Machining parts with complex geometries and fine surface finishes is common in the aerospace and automotive markets, but medical implant manufacturing takes it to a whole other level. A common saying in manufacturing for space applications is, “there is no repair shop in space.” The quality, precision and reliability of each part must be perfect because once it leaves this world, it just has to work since millions of dollars are on the line. Arguably, the same holds true in medical machining. If an orthopaedic implant doesn’t work correctly, the health and well-being of a patient is affected. When the surgery is complete, it just has to work.
Global demographic trends indicate that the need for medical implants will grow, and so will competition in the market. According to Seco Tools, approximately five major suppliers claim 85 percent of the orthopaedic component manufacturing market, with more than 200 companies fighting for the remaining 15 percent share.
Just like in any other engineering discipline, material is a critical consideration for medical implants. The two characteristics of material performance are bio functionality and bio compatibility. Bio functionality is more of a consideration for things such as plastic materials—the functionality of bone and joint implants is well-served by most metals. With metals, bio compatibility is the main consideration—examining corrosion properties of the metal and interaction of the corrosion reaction and the body’s tissues.
According to a recent article co-authored by Jan-Willem van Iperen and Ruud Zanders, engineers at SECO tools, the most common materials for knee and hip implants are cobalt-chrome alloy, such as CoCr28Mo6, and titanium, such as Ti6Al4V. Titanium is less popular but growing. Stainless steel also is used for temporary implants, as it is less corrosion resistant than cobalt-chrome or titanium.
Bar stock, forgings or castings are typically the starting point for machining operations, which are followed by grinding and polishing. Machining these materials can be challenging due to the same characteristics that make them functional in the body—their high strength and stiffness.
For example, cobalt-chrome is hard, abrasive and highly elastic. This can cause intense tool wear, compounded by the material’s low heat conductivity. Titanium, on the other hand, has the lovely property of work-hardening, as well as poor heat conductivity. During machining, heat builds up at the cutting edge and tool face.
The usual response to these types of materials is to dump plenty of coolant into the cut. However, traditional coolants can contaminate medical implants, requiring expensive and time-consuming cleaning processes. For this reason, Fusion Coolant Systems developed a coolant system using super-critical carbon dioxide. For more information about scCO2 dry-cutting technology, visit Fusion Cooling Systems.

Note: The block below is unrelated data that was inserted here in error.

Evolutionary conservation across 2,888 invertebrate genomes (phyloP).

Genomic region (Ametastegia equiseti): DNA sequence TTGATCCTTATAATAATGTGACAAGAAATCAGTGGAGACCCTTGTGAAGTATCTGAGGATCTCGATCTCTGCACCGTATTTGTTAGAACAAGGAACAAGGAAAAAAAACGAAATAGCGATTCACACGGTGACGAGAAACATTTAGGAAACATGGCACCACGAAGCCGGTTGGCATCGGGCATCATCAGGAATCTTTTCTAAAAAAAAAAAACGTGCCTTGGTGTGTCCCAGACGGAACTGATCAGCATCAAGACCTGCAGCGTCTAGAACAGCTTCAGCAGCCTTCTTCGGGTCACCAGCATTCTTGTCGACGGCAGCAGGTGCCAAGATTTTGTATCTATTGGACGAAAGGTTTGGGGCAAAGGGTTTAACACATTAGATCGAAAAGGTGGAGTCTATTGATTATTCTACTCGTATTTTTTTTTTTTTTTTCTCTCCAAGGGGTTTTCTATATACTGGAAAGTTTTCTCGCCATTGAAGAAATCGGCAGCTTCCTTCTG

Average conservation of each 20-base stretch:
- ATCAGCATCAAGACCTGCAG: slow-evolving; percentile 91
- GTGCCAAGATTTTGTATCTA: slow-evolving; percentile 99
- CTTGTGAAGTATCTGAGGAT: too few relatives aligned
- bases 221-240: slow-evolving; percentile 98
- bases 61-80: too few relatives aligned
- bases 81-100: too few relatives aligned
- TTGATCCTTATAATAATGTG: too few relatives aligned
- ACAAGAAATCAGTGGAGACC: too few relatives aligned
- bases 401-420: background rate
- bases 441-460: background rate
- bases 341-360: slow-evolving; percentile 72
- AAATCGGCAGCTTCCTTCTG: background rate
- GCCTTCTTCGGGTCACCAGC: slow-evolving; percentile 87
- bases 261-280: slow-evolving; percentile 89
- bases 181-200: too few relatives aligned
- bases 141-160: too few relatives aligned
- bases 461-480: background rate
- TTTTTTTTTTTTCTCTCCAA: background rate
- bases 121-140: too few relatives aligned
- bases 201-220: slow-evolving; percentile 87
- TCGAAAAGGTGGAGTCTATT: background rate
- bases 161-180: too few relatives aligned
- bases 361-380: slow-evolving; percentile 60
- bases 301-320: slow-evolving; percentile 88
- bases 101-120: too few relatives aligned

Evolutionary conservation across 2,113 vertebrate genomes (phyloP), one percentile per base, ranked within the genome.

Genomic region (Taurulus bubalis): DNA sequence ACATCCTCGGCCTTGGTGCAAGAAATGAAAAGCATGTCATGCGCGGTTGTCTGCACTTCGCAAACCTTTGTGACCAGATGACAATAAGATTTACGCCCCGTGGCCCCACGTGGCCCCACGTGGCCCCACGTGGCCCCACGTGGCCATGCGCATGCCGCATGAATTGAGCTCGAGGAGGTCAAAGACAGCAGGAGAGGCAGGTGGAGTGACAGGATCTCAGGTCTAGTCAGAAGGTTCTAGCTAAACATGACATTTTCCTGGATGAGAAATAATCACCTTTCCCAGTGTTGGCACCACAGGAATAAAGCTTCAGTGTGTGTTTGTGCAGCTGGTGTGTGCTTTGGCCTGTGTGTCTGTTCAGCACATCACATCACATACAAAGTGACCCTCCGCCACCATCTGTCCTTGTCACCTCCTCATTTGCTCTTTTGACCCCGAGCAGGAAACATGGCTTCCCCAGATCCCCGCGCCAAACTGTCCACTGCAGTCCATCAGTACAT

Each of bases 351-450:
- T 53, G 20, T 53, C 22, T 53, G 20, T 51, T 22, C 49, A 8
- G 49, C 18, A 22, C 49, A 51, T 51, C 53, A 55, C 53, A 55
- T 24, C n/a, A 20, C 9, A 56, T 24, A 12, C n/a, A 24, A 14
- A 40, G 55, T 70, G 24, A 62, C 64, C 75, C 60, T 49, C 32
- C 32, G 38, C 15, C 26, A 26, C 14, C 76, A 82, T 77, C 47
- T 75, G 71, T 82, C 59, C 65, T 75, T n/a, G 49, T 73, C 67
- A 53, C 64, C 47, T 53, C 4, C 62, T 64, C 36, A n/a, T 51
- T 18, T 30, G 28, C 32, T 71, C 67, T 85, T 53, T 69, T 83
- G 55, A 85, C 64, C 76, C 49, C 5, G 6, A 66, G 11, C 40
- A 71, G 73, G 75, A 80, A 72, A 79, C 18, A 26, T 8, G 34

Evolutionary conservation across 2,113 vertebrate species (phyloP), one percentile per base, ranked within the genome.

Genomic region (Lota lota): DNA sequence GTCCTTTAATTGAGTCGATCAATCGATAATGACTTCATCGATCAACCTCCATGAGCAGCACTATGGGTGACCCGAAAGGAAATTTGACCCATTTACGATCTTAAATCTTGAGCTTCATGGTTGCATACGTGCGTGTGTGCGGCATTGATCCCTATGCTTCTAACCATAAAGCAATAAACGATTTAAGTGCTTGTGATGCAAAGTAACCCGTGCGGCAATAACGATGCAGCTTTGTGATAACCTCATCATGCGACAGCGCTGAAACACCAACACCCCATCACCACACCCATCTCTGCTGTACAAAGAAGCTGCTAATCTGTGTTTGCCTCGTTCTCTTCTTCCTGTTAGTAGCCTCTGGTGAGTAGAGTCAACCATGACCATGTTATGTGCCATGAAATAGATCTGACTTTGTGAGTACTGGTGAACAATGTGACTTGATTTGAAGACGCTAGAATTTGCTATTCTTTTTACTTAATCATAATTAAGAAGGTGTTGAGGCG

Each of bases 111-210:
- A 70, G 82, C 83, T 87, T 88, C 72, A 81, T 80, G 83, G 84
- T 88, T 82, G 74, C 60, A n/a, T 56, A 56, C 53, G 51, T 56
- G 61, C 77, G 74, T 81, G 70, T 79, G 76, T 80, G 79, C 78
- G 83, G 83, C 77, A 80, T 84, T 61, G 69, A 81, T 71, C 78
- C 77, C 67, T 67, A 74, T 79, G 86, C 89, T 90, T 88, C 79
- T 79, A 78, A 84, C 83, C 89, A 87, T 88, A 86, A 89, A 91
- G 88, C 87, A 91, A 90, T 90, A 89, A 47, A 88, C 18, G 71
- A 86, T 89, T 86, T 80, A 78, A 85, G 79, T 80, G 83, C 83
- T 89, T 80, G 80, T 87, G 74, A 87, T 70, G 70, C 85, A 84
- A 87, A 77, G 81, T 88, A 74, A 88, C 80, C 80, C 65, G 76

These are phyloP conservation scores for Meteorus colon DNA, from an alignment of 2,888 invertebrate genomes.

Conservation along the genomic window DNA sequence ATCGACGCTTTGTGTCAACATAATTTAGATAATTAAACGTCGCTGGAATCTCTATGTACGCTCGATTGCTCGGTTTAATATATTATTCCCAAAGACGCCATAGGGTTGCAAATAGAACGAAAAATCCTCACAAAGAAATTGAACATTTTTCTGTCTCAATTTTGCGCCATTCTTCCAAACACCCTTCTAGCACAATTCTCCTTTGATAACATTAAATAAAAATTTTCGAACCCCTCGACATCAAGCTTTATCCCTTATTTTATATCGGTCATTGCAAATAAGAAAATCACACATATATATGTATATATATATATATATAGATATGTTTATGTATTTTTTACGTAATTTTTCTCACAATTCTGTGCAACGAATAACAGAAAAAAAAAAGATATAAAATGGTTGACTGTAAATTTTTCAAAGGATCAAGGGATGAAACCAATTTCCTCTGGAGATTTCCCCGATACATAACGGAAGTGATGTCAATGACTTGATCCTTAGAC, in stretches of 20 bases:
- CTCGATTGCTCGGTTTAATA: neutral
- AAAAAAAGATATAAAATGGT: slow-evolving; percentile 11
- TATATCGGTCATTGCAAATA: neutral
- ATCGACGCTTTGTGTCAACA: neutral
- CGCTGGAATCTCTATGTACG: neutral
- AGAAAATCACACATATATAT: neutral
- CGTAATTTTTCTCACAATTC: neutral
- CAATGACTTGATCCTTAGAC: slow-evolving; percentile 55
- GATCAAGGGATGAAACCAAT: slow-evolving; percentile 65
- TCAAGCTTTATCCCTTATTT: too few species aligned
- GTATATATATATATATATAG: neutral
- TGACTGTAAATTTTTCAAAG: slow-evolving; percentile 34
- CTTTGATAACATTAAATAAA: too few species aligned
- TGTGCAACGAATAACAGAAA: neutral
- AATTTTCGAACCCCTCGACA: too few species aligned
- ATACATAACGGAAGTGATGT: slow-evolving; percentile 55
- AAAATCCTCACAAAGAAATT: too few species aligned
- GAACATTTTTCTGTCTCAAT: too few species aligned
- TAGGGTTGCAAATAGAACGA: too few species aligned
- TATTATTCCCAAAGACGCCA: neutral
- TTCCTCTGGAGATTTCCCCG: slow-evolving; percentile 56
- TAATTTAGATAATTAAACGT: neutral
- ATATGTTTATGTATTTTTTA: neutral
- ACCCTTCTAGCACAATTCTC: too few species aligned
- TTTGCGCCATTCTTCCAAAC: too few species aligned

Like other manufactured parts, orthopaedic implants can involve several machines or computer numerical control (CNC) cutting operations, including grinding and even potentially metal 3D printing. On the machining center, operations for a typical knee implant can include roughing, tray base roughing, tray base finishing, chamfer milling, T-slot undercut machining, wall finishing/chamfering and undercut deburring. The goal is to achieve the required surface finish on the machine, reducing the need for time-consuming manual finishing.
Five-axis milling and grinding machines provide advantages to working with the complex shapes and contours of orthopaedic implants.
Seco Tools has introduced a line of cutting tools designed to shorten knee implant cycle times through high-speed machining and other aggressive milling strategies.
The Jabro medical range includes nine geometries and 39 tools, most of which are part of the Jabro Tornado high-speed cutting family. Each geometry is designed for particular applications in the machining of tibial tray and femoral knee implant components. Additionally, because these new dedicated tools are targeted for the machining of CoCr (cobalt-chrome) and 3-D printed Ti6Al4V ISO-S12 parts, they can be used for other medical implant components as well, including parts used in hip replacements and bone plates.
If your machine shop already does high-precision or 5-axis machining for aerospace, it could be worthwhile to look into this lucrative, albeit highly competitive, manufacturing market. If your shop is eying the medical implant market, consider the following factors:
· What is your capability for small-scale or micromachining? Some medical devices require very small components.
· What is your capability to machine titanium and other challenging materials?
· Can you efficiently manufacture small-batch or custom one-off complex parts?
· Can your shop meet FDA certification standards for your machining processes?
· Can your equipment handle the complex geometries required?